The DOJ also included in its charges conduct relating to payments made to Croatian government officials, doctors and hospital administrators from 1997 to 2004. Significantly, these payments were made from 1997 to 2003 by the Croatian representative office of a foreign subsidiary of Pharmacia & Upjohn, a major multinational that Pfizer acquired in April 2003. The post-acquisition payments from May 2003 through 2004 were made by Pfizer HCP through its representative office in Croatia.

SEC Settlement

For its part, the SEC filed two separate settled complaints, one each against Pfizer Inc. and Wyeth LLC, the parent corporation of another major multinational Pfizer acquired in 2009, while Pfizer’s FCPA investigation was pending. The Pfizer complaint alleged violations of the FCPA’s books and records and internal controls provisions (i.e., no anti-bribery charge) in connection with improper payments from 2001 to 2007 to officials in Bulgaria, China, Croatia, the Czech Republic, Italy, Kazakhstan, Russia and Serbia.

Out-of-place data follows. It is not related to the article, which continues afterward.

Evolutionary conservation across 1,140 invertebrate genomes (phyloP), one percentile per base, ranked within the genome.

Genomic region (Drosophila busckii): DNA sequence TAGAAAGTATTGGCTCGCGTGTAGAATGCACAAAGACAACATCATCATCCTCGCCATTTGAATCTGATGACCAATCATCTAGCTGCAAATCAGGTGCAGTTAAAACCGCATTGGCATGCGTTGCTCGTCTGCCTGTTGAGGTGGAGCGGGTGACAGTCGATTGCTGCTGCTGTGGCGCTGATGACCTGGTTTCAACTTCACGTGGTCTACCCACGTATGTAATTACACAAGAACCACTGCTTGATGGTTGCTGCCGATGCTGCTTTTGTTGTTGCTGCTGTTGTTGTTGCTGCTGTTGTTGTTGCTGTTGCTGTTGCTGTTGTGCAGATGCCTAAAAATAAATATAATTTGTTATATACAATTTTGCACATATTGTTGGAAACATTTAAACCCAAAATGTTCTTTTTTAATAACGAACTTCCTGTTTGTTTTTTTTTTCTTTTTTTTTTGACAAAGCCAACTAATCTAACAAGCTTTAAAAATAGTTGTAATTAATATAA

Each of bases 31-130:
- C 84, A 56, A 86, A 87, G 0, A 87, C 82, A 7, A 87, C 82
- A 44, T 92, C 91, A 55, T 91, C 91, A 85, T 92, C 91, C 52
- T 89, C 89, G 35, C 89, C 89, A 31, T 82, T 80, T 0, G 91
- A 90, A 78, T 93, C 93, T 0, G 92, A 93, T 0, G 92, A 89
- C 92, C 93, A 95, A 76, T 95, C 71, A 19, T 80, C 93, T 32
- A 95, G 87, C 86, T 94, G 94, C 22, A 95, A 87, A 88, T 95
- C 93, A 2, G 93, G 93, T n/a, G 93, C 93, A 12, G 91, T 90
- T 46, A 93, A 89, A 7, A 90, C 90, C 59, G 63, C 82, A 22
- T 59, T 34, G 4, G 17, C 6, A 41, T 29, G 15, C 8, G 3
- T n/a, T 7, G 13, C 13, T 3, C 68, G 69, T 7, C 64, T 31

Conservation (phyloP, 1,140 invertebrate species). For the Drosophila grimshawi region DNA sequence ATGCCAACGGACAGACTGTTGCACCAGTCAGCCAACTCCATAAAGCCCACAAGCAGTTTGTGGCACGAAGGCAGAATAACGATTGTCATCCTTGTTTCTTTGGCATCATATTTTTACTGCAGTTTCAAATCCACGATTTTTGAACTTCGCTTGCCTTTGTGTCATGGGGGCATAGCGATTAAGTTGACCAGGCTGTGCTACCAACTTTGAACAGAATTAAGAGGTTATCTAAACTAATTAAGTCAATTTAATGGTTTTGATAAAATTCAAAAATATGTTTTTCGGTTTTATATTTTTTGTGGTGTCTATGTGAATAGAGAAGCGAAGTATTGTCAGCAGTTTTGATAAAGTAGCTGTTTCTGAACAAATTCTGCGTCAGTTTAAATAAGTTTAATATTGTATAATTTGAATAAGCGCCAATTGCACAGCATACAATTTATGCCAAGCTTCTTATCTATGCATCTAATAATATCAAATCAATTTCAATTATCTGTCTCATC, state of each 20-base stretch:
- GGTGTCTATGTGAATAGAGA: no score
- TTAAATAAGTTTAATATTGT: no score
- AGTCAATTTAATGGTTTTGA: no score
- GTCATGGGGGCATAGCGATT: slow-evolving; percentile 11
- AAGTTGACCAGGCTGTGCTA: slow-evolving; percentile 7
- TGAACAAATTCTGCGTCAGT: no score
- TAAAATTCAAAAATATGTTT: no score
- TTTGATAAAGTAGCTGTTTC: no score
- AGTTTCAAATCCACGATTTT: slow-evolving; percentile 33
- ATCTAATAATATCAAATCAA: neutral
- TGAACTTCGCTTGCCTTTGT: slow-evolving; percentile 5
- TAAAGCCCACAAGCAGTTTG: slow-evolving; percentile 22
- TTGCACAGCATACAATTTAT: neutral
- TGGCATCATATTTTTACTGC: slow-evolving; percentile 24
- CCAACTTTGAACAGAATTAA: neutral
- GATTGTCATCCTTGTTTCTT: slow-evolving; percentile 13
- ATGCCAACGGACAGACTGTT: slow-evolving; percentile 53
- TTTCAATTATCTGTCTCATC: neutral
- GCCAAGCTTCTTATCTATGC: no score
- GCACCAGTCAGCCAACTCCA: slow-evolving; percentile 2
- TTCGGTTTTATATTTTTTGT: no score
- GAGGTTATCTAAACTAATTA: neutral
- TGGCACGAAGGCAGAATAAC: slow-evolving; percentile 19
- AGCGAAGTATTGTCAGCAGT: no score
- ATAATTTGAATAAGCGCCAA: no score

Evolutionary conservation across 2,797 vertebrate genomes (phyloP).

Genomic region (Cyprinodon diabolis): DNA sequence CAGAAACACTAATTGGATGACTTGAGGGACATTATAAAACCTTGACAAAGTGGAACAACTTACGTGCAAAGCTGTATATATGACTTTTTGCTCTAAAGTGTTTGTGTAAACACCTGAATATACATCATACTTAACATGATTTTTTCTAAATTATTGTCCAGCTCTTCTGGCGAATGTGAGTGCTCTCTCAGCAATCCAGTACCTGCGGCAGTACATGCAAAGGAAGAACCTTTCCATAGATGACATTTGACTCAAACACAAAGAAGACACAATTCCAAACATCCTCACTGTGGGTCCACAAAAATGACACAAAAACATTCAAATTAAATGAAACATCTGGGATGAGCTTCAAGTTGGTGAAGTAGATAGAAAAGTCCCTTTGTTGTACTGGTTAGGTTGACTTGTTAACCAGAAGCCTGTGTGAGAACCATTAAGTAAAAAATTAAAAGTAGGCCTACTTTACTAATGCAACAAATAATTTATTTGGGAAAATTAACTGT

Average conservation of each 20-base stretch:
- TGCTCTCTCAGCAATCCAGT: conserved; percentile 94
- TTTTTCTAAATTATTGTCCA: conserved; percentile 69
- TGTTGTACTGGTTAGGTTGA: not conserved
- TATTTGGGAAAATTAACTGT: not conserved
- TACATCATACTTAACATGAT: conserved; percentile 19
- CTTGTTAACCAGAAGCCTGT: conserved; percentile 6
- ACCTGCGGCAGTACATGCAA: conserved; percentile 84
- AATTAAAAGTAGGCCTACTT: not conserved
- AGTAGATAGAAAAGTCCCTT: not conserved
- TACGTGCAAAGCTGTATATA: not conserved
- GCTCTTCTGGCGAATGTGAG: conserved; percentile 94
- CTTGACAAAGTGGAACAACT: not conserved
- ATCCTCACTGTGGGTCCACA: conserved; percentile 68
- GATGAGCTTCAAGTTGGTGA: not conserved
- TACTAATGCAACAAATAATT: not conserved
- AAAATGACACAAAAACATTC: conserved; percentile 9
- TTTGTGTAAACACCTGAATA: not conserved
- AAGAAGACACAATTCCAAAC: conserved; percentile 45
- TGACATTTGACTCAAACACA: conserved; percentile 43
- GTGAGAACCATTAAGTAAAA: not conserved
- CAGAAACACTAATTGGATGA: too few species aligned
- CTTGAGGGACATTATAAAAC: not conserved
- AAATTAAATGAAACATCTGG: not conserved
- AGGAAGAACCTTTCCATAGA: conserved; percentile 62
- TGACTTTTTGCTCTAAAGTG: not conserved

Like the DOJ, the SEC alleged that the payments were made to influence government regulators to include Pfizer products in the lists of approved products, the lists of nationally approved courses of treatment, and to doctors and other health care professionals to induce them to prescribe Pfizer products. In connection with the settlement, Pfizer Inc. agreed to pay over $26 million in disgorgement and prejudgment interest, and agreed to a permanent injunction against future FCPA violations.

Similarly, the SEC’s complaint against Wyeth alleged violations of the FCPA’s books and records and internal controls provisions, this time relating to allegedly improper payments by Wyeth subsidiaries to government officials and health care providers in Indonesia, Pakistan, China and Saudi Arabia. Although this conduct occurred in different countries, the conduct charged was similar to some of the Pfizer settlement payments — cash payments and the provision of travel and other items to government-employed health care professionals to induce them to recommend Wyeth products to their patients.